Meanwhile, while some manufacturers have worked on substituting Copper in wind installations in light of high Copper prices, alternative materials still come with drawbacks, they remain “reluctant wholly commit to alternative materials until quality and reliability is guaranteed.”  

    Of course, in today’s fast-past materials science revolution, forecasts are subject to change — but for the time being, it looks like Copper is here to stay, and should be factored into overall policy consideration when it comes to securing reliable access to critical metals and minerals. 

  • With Rare Display of Bipartisanship in Congress and Resource Partnership Announcement With Allied Nations, Momentum Building for Mineral Resource Policy Reform

    Late last week, we witnessed the formal announcement of a forthcoming roll out of an “action plan” to counter Chinese dominance in the critical minerals sector during Australian Prime Minister Scott Morrison’s week-long state visit to the U.S.. According to news reports the plan will “open a new front against China in a widening technology and trade war by exploiting [...]
  • U.S. and Australia to Roll Out “Mutually Beneficial” Action Plan to Improve Security and Supply of Rare Earths

    Building on recent agency-level talks the United States and Australia have used the occasion of Australian Prime Minister Scott Morrison’s week long state visit to the United States to formally announce the forthcoming roll out of an “action plan” to counter Chinese dominance in the critical minerals sector, and specifically the Rare Earths sector. According to news [...]
  • ARPN Expert Panel Member: Any Real Solution to REE Dependence Must Include Investing in Our Domestic Production Capabilities

    “There is more to President Trump’s engagement with Greenland than meets the eye, (…)[h]owever, if policymakers want to get serious about securing U.S. access to rare earths, any real solution must include investing in our domestic production capabilities,” writes Jeff Green, ARPN expert panel member and president and founder of public relations firm J.A. Green & [...]
  • U.S. Senator: “Our Energy Future Is Bright, But Only If We Recognize The World We Are In”

    As the tech wars over Rare Earths and other critical metals and minerals deepen, competition is heating up in another field of resource policy.  In a new piece for the Washington Times, U.S. Senator Lisa Murkowski (R-Alaska) discusses the new realities of a globalized energy market and the consequences associated with America’s declining nuclear energy [...]
  • As Tech War Deepens Over REEs, Australia Steps Up to the Plate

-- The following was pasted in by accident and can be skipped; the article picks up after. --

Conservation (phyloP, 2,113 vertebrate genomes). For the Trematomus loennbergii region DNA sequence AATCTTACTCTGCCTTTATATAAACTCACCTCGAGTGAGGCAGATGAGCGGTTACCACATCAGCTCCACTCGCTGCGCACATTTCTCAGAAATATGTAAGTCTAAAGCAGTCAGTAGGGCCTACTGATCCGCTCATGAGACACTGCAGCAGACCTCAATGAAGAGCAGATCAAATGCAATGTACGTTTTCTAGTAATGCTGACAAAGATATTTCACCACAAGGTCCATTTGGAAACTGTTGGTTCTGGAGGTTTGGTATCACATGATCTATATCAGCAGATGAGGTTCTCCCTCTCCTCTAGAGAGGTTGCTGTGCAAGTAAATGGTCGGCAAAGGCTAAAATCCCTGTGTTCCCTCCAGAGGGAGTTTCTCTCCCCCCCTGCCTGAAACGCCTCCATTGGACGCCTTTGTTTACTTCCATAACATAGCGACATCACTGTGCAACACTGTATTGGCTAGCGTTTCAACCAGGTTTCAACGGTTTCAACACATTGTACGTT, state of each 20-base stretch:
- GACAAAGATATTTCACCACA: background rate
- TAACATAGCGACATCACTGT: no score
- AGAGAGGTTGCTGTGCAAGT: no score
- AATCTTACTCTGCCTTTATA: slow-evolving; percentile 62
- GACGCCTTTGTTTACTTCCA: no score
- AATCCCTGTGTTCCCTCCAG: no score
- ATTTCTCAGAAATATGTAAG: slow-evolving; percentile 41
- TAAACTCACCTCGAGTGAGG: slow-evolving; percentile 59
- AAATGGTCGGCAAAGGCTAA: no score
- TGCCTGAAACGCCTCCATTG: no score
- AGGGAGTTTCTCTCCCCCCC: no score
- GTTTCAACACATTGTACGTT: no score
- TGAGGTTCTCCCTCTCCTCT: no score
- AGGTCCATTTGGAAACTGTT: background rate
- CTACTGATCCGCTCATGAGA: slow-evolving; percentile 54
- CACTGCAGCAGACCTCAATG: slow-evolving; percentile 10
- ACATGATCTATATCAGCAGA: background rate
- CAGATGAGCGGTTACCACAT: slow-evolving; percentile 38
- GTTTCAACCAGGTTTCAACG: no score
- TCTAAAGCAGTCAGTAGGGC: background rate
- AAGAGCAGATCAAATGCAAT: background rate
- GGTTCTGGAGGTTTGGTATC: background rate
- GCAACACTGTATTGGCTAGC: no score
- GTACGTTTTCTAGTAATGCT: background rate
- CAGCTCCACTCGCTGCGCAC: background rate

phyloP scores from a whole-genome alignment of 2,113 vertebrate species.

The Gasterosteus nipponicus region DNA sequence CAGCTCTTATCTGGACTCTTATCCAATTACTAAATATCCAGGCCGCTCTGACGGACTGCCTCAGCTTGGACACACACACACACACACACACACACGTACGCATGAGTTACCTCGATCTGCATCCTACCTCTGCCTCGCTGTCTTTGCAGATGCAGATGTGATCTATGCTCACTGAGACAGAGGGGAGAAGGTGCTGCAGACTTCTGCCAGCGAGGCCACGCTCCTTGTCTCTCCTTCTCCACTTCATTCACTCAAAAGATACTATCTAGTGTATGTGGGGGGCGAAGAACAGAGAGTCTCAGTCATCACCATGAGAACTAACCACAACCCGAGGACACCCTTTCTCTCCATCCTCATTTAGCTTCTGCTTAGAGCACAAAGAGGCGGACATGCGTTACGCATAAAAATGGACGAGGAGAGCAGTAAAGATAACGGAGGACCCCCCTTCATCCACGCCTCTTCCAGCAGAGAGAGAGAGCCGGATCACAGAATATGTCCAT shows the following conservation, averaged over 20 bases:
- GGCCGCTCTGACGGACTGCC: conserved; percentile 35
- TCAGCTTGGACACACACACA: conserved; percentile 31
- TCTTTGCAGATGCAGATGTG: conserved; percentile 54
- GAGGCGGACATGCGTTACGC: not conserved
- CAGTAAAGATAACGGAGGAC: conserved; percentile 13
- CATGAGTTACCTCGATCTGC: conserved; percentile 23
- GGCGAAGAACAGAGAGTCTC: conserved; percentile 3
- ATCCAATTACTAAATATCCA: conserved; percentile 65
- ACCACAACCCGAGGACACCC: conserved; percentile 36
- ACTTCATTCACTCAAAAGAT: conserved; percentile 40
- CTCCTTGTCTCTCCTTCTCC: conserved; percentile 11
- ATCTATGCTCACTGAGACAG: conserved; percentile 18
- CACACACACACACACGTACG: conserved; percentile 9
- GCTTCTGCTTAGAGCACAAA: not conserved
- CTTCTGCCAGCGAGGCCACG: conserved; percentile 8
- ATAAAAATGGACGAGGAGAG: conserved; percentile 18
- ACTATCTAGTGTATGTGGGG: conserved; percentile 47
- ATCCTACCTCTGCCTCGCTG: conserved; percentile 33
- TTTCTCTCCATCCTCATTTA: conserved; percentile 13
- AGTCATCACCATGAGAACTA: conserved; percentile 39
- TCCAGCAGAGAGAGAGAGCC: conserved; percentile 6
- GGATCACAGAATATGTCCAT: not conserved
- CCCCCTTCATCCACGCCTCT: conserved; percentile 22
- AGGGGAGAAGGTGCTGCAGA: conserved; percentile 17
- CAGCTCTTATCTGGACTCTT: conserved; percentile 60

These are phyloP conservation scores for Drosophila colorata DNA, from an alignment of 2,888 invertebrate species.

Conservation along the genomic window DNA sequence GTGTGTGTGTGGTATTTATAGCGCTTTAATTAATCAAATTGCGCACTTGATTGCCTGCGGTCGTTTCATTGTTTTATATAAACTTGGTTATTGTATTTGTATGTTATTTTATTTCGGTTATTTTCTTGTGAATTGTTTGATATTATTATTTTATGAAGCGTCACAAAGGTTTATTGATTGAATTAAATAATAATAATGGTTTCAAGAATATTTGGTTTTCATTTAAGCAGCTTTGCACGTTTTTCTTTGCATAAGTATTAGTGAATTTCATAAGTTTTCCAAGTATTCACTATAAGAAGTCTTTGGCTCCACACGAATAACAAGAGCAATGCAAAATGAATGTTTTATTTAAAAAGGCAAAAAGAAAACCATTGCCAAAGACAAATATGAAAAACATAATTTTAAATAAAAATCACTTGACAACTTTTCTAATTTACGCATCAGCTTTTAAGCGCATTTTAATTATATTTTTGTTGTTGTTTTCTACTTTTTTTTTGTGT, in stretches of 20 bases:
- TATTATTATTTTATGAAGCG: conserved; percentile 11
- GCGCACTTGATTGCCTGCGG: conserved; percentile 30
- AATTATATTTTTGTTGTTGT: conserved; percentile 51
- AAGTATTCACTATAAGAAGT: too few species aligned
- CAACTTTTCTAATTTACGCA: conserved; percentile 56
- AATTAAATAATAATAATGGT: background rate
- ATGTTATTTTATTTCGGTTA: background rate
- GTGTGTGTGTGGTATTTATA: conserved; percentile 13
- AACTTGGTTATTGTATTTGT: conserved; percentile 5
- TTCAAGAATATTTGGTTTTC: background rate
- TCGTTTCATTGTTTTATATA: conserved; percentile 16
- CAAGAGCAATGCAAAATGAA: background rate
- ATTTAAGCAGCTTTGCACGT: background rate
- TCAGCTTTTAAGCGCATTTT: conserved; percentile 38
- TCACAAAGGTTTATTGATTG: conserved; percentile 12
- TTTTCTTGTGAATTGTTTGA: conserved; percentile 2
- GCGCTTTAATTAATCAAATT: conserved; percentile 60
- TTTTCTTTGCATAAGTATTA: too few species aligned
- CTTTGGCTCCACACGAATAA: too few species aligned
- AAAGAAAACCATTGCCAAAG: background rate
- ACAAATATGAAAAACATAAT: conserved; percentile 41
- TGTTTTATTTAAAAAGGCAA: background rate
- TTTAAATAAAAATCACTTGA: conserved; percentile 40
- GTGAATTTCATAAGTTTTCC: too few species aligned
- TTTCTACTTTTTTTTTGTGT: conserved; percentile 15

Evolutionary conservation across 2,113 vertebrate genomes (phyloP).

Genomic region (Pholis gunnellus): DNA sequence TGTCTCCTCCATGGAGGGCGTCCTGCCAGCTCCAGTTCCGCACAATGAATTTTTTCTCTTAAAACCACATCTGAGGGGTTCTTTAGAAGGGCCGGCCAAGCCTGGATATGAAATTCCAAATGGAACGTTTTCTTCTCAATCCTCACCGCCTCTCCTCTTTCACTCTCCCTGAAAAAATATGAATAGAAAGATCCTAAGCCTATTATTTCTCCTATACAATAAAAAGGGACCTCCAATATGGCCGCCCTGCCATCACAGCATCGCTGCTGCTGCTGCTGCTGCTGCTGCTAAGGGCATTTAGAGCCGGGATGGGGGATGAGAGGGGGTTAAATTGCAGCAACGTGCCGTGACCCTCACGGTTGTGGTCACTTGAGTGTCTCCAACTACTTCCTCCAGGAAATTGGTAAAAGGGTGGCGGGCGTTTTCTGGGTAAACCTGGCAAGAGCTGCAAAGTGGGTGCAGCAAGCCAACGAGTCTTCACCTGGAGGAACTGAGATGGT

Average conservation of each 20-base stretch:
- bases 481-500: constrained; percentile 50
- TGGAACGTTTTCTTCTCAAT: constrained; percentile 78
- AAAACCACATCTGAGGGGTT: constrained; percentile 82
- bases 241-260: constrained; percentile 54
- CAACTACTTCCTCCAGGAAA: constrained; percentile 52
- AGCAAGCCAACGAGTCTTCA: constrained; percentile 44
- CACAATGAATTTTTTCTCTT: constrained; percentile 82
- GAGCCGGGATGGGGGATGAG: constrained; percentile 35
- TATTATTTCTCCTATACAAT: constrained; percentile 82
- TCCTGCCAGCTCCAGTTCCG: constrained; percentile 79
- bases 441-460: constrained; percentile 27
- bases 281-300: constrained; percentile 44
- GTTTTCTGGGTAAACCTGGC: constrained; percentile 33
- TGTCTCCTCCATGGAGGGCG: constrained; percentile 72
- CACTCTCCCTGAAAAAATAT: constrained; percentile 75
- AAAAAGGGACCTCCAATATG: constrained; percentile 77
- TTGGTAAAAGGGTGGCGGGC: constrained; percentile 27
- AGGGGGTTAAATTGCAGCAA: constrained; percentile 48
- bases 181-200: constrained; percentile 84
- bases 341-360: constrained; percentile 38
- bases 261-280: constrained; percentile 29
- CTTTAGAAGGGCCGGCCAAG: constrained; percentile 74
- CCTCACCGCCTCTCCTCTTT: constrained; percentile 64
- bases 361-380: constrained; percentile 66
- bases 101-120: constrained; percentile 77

As the trade war between China and the United States deepens, concern over access to Rare Earths and other critical minerals is spreading all over the world.  While the U.S. is taking steps aimed at increasing domestic REE supplies — most recently manifesting in the Trump Administration’s invocation of the 69-year-old Defense Production Act and [...]
  • Food For Thought:  To Drive Down Reliance on Fossil Fuels, Change Perception of Profession of Geology

    Wherever you come down on the political spectrum —  there is no denying that we find ourselves in the midst of a green energy transition.  Followers of ARPN know that the current push towards a lower-carbon future  hinges on sustainable and reliable access to metals and minerals, which are the building blocks of renewable energy [...]
  • ARPN Expert Panel Member on Strategic Metals Supply Chain in an Era of De-Globalization

    The trade war between China and the U.S., tensions between Russia and the West, the green energy transition — today’s political, geopolitical and economic pressures have significant implications for resource development. In a new piece on his blog, ARPN expert panel member and president of President of House Mountain Partners, LLC Chris Berry discusses “[t]he Strategic [...]
  • McGroarty for the Economic Standard: In the Arctic Resource Wars, Greenland is a Hot Property

    In a new piece for The Economic Standard, ARPN’s Dan McGroarty puts the current controversy over President Trump’s quip about wanting to buy Greenland from Denmark in context. Invoking President Truman’s offer to purchase Greenland in 1946 as well as Secretary of State William Henry Seward’s 1867 purchase of Alaska — for which he received [...]